Medics protest economic crisis in Lebanon

Protesters chant slogans as as they demonstrate outside Lebanon's central bank during ongoing anti-government protests in Beirut, Lebanon Nov. 11, 2019. (REUTERS/Andres Martinez Casares/File Photo)
Updated 16 November 2019

Medics protest economic crisis in Lebanon

  • Hospitals warn of ‘a health nightmare that the country has never seen before’

BEIRUT: Protesting over Lebanon’s economic crisis, doctors and nurses on Friday raised placards that read “we are on the verge of collapse and our situation is critical” in front of hospital entrances.

Medical staff were protesting to warn of “a health nightmare that the country has never seen before, even in the most heinous days of the civil war,” said the president of the Syndicate of Private Hospitals, Suleiman Haroun.

“Importers can’t import medical supplies due to the lack of liquidity, as hospitals are facing a financial crisis and banks continue to impose restrictions on dollar transfers abroad, even for importation.” 

Lebanese authorities are “facing a real crisis as a result of their failure to find solutions or to form a government to save the country,” Haroun said.

Ziad Abdel Samad, a civil society activist, told Arab News: “We’re still not sure how serious the leaks are about nominating … Mohammed Safadi as prime minister.”

His name circulated in the media on Thursday after caretaker Prime Minister Saad Hariri received a response from representatives of the alliance of the president, Hezbollah and the Amal Movement approving of Safadi.

Safadi is a supporter of Hariri, who resigned on Oct. 29 amid mass protests in Lebanon. In the 2018 parliamentary elections, votes for Safadi were in favor of Hariri’s electoral list. Safadi’s wife, Minister Violette Khairallah, is among the ministers who supported Hariri in the government.

The country is facing a real crisis. People in power must come up with a solution, but not one political party is capable of doing so, including Hezbollah.

Ziad Abdel Samad, civil society activist

Following the news about Safadi potentially becoming the next prime minister, protesters in his hometown Tripoli gathered in front of his house and social center to chant against him.

Abdel Samad said: “The country is facing a real crisis. People in power must come up with a solution, but not one political party is capable of doing so, including Hezbollah.”

During the past 24 hours, the army arrested protesters in various regions for trying to block roads. 

Ghassan Hajjar, managing editor at An-Nahar newspaper, tweeted: “It seems like the authority has become an expert in turning people against it.”

Released protesters said they were severely beaten. Lawyers gathered in front of the Palace of Justice to object to the arrests and the prevention of those arrested from contacting a lawyer before the interrogations.

State Prosecutor Judge Ghassan Oueidat met with a delegation of lawyers and told them that those still under arrest will be released.


Iran’s top leader praises attack on US bases in Iraq

Updated 17 January 2020

Iran’s top leader praises attack on US bases in Iraq

  • Iran’s supreme leader delivered a Friday sermon in Tehran for the first time since 2012

DUBAI: Supreme Leader Ayatollah Ali Khamenei said in a Friday prayers sermon that Iran’s missile strikes on US targets in Iraq showed it had divine support in delivering a “slap on the face” to a world power.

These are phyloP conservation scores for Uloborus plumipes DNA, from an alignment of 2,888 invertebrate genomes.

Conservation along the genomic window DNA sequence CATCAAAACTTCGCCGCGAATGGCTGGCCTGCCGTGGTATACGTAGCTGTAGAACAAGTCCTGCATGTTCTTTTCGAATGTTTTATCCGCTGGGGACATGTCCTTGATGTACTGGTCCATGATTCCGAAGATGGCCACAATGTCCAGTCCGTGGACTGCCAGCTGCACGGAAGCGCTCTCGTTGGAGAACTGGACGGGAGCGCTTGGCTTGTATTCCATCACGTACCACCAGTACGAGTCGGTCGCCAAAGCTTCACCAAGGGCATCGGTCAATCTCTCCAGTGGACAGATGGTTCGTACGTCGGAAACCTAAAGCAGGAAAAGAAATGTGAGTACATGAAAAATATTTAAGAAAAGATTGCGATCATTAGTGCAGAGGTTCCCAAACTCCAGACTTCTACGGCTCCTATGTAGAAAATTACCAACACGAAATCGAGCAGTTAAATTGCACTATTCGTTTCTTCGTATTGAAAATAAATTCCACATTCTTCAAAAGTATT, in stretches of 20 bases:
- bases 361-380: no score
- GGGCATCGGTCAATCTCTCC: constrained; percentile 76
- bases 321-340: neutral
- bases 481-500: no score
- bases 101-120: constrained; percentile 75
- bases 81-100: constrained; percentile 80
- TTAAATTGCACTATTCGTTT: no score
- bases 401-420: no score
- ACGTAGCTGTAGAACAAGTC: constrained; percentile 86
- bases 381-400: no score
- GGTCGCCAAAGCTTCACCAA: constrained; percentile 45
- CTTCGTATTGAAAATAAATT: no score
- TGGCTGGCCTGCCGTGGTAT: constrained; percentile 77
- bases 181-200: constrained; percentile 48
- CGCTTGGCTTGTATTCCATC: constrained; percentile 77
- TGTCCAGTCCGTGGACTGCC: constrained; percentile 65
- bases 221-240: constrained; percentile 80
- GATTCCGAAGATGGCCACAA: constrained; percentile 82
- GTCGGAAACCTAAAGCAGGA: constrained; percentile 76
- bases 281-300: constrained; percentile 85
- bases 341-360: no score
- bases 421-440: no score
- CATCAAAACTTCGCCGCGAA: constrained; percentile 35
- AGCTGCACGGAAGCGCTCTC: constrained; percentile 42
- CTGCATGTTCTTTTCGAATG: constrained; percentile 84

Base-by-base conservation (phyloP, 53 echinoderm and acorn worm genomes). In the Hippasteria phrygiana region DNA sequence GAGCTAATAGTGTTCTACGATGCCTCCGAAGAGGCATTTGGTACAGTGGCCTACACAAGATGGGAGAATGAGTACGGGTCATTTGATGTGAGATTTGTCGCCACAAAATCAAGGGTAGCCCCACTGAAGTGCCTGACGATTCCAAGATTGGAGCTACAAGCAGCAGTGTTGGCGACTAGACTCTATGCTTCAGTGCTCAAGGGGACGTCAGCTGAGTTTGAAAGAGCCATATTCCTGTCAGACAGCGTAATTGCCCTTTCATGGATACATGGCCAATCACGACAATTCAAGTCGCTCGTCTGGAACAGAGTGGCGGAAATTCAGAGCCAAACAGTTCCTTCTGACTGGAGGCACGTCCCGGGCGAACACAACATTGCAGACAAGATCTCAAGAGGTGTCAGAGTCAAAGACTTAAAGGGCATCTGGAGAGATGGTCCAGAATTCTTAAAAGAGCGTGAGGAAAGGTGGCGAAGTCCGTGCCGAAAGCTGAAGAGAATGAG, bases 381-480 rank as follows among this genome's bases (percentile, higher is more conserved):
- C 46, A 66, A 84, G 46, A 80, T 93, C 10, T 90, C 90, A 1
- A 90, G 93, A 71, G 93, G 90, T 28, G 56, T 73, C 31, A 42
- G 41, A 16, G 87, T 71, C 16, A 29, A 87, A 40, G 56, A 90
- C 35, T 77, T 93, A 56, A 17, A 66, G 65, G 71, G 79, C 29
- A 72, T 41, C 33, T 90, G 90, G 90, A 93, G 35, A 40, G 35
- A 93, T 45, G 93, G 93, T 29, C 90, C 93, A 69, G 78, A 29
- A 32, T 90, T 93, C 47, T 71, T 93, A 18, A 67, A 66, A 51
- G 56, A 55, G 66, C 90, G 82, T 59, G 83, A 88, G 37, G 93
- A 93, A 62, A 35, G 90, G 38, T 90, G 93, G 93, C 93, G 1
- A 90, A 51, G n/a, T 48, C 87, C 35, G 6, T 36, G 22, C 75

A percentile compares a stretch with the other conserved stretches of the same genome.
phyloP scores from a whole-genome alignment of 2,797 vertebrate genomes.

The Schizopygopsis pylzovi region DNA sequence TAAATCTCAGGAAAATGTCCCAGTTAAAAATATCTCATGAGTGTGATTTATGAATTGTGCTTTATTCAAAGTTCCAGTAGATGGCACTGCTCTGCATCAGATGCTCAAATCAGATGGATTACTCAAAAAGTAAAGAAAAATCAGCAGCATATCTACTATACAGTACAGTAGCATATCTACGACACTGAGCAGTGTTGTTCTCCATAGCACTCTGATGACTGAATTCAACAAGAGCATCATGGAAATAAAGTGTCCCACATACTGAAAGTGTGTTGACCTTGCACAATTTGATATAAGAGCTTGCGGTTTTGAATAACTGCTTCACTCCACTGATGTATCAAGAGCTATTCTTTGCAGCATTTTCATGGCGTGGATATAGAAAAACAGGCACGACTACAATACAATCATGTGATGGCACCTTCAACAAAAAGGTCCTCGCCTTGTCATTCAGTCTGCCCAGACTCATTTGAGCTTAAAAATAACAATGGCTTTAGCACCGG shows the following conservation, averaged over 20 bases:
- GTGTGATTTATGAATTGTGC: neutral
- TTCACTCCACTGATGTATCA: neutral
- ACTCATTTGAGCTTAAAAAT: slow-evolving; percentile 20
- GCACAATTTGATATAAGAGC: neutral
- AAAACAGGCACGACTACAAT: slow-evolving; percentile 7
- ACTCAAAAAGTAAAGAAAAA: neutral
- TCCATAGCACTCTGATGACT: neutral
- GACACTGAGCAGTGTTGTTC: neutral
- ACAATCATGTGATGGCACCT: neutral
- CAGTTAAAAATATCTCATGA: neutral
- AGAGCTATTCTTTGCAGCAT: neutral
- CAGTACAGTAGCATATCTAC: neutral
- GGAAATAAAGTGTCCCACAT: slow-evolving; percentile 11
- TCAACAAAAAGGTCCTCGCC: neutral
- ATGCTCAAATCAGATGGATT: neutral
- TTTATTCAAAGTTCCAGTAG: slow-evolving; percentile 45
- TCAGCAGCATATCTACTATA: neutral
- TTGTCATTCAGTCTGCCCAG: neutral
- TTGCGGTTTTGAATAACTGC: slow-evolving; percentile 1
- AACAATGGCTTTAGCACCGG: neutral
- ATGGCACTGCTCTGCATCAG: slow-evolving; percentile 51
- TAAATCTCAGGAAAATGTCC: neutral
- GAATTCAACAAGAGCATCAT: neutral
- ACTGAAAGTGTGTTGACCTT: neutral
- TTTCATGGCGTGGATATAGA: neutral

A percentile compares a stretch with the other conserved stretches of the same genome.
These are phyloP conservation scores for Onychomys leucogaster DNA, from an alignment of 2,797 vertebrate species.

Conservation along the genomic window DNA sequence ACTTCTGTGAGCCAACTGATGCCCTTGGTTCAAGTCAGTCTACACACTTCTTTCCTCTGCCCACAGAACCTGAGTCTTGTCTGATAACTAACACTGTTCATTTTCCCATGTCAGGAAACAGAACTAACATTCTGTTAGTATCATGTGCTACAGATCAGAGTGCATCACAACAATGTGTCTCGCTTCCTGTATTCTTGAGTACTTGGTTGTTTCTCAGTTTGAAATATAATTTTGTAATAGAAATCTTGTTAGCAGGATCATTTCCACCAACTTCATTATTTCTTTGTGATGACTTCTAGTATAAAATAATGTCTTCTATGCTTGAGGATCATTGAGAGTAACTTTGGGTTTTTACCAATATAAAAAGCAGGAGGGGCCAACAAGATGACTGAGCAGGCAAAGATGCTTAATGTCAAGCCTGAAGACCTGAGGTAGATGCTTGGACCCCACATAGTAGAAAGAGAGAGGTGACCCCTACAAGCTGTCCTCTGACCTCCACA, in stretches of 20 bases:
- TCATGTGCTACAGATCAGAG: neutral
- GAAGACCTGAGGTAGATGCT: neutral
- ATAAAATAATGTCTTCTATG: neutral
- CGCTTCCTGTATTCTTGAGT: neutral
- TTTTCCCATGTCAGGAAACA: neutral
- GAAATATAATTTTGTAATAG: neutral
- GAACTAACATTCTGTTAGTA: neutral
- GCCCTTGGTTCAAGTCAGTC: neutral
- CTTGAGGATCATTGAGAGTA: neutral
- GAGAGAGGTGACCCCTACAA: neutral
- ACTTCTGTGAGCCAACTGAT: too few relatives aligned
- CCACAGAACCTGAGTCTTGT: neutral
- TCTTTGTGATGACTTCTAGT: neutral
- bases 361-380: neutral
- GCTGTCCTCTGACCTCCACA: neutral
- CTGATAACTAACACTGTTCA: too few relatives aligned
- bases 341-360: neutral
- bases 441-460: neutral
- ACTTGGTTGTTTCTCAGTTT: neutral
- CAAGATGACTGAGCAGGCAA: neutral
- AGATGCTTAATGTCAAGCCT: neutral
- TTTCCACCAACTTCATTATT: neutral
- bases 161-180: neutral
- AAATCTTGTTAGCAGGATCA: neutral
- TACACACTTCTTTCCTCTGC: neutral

Making the main weekly sermon in Tehran for the first time since 2012, with Iran and its clerical rulers under pressure at home and abroad, Khamenei also said that US sanctions imposed in a row over its nuclear program would not make Iran yield.

Thousands had gathered inside a large prayer hall in central Tehran and packed the area and streets outside the building, chanting “Death to America.”

The sermon was delivered after Iran’s rulers faced days of often violent protests after the military admitted to mistakenly shooting down an airliner in the tense hours after the missile strikes, which were in turn launched in retaliation for the US killing on Jan. 3 of a top Iranian commander, close to Khamenei.

“The fact that Iran has the power to give such a slap to a world power shows the hand of God,” Khamenei, saying the US killing of Qassem Soleimani, commander of the Quds Force, showed Washington’s “terrorist nature.”

US President Donald Trump, who pulled Washington out of a nuclear deal with Iran in 2018 and ratcheted up tension by reimposing US sanctions, had ordered the drone strike that killed Soleimani, who built up proxy militias across the region.

After days of denying a role in the plane crash, the Revolutionary Guards, a parallel military force answering directly to Khamenei that acts as guardian of Islamic Republic, finally admitted on Jan. 11 that one of its air defense operators mistakenly shot down Ukraine Airlines International flight 752.

Vigils for the 176 victims swiftly turned into protests against Iran’s rulers. “Death to Khamenei” was chanted at protests and spray painted on walls of Tehran and other cities. Such public criticism can result in a jail term in Iran.

Khamenei described the crash as a tragedy and a very sad incident that was used by Iran’s “enemies,” used to describe the United States and its allies, to overshadow the killing of Soleimani, whose funeral drew huge crowds onto the streets.

In the demonstrations after the downing of the airliner, police launched a sometimes crackdown and deployed riot police outside universities, where many students had protested.